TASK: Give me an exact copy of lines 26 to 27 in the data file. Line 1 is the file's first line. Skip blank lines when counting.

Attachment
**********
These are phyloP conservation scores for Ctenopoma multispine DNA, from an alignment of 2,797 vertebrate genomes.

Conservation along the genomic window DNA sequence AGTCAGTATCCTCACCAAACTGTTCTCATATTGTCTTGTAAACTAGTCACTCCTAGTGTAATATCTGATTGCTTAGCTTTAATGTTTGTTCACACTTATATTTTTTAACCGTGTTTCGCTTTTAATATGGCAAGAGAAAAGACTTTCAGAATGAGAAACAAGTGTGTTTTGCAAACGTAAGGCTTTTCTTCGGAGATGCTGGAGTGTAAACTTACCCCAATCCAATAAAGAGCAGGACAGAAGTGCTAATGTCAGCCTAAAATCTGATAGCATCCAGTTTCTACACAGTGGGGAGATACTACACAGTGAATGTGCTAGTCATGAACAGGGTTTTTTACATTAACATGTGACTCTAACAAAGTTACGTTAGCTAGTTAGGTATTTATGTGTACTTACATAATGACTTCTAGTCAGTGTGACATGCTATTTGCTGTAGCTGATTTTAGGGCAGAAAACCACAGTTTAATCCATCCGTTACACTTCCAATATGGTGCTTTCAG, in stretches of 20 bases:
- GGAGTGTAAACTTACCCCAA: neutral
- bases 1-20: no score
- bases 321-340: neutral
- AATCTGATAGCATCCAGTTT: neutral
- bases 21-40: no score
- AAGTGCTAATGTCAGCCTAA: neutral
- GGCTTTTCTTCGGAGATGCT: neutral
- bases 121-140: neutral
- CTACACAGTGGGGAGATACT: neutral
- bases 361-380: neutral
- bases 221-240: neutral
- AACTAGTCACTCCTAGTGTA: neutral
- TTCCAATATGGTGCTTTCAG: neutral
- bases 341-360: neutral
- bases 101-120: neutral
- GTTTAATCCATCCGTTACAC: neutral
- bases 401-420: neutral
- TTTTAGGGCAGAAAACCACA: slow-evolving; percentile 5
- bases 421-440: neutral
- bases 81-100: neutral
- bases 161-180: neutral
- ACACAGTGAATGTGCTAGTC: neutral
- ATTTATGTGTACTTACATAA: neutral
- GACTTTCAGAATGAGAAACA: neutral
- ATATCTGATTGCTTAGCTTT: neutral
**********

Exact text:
- GACTTTCAGAATGAGAAACA: neutral
- ATATCTGATTGCTTAGCTTT: neutral